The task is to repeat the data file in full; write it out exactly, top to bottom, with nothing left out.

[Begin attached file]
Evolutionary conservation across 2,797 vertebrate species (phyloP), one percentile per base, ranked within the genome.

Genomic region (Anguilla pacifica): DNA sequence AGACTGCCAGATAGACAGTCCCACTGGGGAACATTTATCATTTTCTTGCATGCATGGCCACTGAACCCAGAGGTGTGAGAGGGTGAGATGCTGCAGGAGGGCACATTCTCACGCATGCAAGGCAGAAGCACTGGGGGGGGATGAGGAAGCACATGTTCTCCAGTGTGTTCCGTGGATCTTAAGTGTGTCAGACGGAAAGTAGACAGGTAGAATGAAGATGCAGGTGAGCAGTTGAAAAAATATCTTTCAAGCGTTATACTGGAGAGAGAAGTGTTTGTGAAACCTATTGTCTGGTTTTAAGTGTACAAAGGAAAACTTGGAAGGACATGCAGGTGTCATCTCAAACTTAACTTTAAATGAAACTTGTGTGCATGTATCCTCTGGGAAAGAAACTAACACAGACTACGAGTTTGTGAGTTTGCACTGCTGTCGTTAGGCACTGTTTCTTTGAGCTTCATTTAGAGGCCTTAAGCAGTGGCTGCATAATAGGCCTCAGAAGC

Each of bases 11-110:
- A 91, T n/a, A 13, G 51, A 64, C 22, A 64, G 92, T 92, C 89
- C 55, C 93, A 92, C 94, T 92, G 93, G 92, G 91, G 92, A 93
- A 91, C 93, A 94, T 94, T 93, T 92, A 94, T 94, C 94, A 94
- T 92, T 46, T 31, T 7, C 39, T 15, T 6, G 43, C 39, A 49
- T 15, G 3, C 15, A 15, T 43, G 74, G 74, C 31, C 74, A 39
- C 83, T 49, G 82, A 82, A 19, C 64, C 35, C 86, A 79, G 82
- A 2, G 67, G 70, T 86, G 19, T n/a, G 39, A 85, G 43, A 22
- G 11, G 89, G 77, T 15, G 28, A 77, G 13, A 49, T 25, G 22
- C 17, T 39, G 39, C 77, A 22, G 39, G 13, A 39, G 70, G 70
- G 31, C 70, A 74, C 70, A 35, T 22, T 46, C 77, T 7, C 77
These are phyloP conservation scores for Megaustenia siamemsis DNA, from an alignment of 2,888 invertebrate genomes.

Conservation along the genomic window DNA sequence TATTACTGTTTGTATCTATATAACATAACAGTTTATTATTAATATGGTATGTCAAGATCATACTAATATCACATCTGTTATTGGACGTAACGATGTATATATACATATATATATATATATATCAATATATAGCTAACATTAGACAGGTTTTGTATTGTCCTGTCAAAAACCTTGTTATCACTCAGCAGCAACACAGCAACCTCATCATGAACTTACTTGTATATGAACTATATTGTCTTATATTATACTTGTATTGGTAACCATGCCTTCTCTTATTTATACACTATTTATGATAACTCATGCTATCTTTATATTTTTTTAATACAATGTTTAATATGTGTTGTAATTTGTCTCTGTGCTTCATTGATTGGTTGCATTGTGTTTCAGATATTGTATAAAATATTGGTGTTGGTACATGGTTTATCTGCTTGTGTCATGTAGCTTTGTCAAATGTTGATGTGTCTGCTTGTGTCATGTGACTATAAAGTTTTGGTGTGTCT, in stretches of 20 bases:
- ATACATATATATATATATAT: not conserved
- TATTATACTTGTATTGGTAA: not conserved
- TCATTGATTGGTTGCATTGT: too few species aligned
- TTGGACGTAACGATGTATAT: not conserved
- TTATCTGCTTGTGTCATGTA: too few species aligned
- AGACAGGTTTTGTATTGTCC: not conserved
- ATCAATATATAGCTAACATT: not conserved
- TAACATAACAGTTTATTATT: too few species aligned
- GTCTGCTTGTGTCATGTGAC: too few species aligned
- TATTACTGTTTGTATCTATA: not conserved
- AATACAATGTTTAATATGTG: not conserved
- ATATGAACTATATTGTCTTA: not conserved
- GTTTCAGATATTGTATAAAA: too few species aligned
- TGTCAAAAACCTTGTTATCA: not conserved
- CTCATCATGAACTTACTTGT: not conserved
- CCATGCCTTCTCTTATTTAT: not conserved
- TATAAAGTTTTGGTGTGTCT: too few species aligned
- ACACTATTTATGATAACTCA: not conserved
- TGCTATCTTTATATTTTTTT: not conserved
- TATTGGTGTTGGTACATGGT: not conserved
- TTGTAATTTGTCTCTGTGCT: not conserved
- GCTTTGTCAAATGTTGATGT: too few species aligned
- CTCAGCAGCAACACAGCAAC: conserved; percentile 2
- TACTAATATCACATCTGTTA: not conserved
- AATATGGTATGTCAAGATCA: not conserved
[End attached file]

Evolutionary conservation across 2,797 vertebrate species (phyloP), one percentile per base, ranked within the genome.

Genomic region (Anguilla pacifica): DNA sequence AGACTGCCAGATAGACAGTCCCACTGGGGAACATTTATCATTTTCTTGCATGCATGGCCACTGAACCCAGAGGTGTGAGAGGGTGAGATGCTGCAGGAGGGCACATTCTCACGCATGCAAGGCAGAAGCACTGGGGGGGGATGAGGAAGCACATGTTCTCCAGTGTGTTCCGTGGATCTTAAGTGTGTCAGACGGAAAGTAGACAGGTAGAATGAAGATGCAGGTGAGCAGTTGAAAAAATATCTTTCAAGCGTTATACTGGAGAGAGAAGTGTTTGTGAAACCTATTGTCTGGTTTTAAGTGTACAAAGGAAAACTTGGAAGGACATGCAGGTGTCATCTCAAACTTAACTTTAAATGAAACTTGTGTGCATGTATCCTCTGGGAAAGAAACTAACACAGACTACGAGTTTGTGAGTTTGCACTGCTGTCGTTAGGCACTGTTTCTTTGAGCTTCATTTAGAGGCCTTAAGCAGTGGCTGCATAATAGGCCTCAGAAGC

Each of bases 11-110:
- A 91, T n/a, A 13, G 51, A 64, C 22, A 64, G 92, T 92, C 89
- C 55, C 93, A 92, C 94, T 92, G 93, G 92, G 91, G 92, A 93
- A 91, C 93, A 94, T 94, T 93, T 92, A 94, T 94, C 94, A 94
- T 92, T 46, T 31, T 7, C 39, T 15, T 6, G 43, C 39, A 49
- T 15, G 3, C 15, A 15, T 43, G 74, G 74, C 31, C 74, A 39
- C 83, T 49, G 82, A 82, A 19, C 64, C 35, C 86, A 79, G 82
- A 2, G 67, G 70, T 86, G 19, T n/a, G 39, A 85, G 43, A 22
- G 11, G 89, G 77, T 15, G 28, A 77, G 13, A 49, T 25, G 22
- C 17, T 39, G 39, C 77, A 22, G 39, G 13, A 39, G 70, G 70
- G 31, C 70, A 74, C 70, A 35, T 22, T 46, C 77, T 7, C 77
These are phyloP conservation scores for Megaustenia siamemsis DNA, from an alignment of 2,888 invertebrate genomes.

Conservation along the genomic window DNA sequence TATTACTGTTTGTATCTATATAACATAACAGTTTATTATTAATATGGTATGTCAAGATCATACTAATATCACATCTGTTATTGGACGTAACGATGTATATATACATATATATATATATATATCAATATATAGCTAACATTAGACAGGTTTTGTATTGTCCTGTCAAAAACCTTGTTATCACTCAGCAGCAACACAGCAACCTCATCATGAACTTACTTGTATATGAACTATATTGTCTTATATTATACTTGTATTGGTAACCATGCCTTCTCTTATTTATACACTATTTATGATAACTCATGCTATCTTTATATTTTTTTAATACAATGTTTAATATGTGTTGTAATTTGTCTCTGTGCTTCATTGATTGGTTGCATTGTGTTTCAGATATTGTATAAAATATTGGTGTTGGTACATGGTTTATCTGCTTGTGTCATGTAGCTTTGTCAAATGTTGATGTGTCTGCTTGTGTCATGTGACTATAAAGTTTTGGTGTGTCT, in stretches of 20 bases:
- ATACATATATATATATATAT: not conserved
- TATTATACTTGTATTGGTAA: not conserved
- TCATTGATTGGTTGCATTGT: too few species aligned
- TTGGACGTAACGATGTATAT: not conserved
- TTATCTGCTTGTGTCATGTA: too few species aligned
- AGACAGGTTTTGTATTGTCC: not conserved
- ATCAATATATAGCTAACATT: not conserved
- TAACATAACAGTTTATTATT: too few species aligned
- GTCTGCTTGTGTCATGTGAC: too few species aligned
- TATTACTGTTTGTATCTATA: not conserved
- AATACAATGTTTAATATGTG: not conserved
- ATATGAACTATATTGTCTTA: not conserved
- GTTTCAGATATTGTATAAAA: too few species aligned
- TGTCAAAAACCTTGTTATCA: not conserved
- CTCATCATGAACTTACTTGT: not conserved
- CCATGCCTTCTCTTATTTAT: not conserved
- TATAAAGTTTTGGTGTGTCT: too few species aligned
- ACACTATTTATGATAACTCA: not conserved
- TGCTATCTTTATATTTTTTT: not conserved
- TATTGGTGTTGGTACATGGT: not conserved
- TTGTAATTTGTCTCTGTGCT: not conserved
- GCTTTGTCAAATGTTGATGT: too few species aligned
- CTCAGCAGCAACACAGCAAC: conserved; percentile 2
- TACTAATATCACATCTGTTA: not conserved
- AATATGGTATGTCAAGATCA: not conserved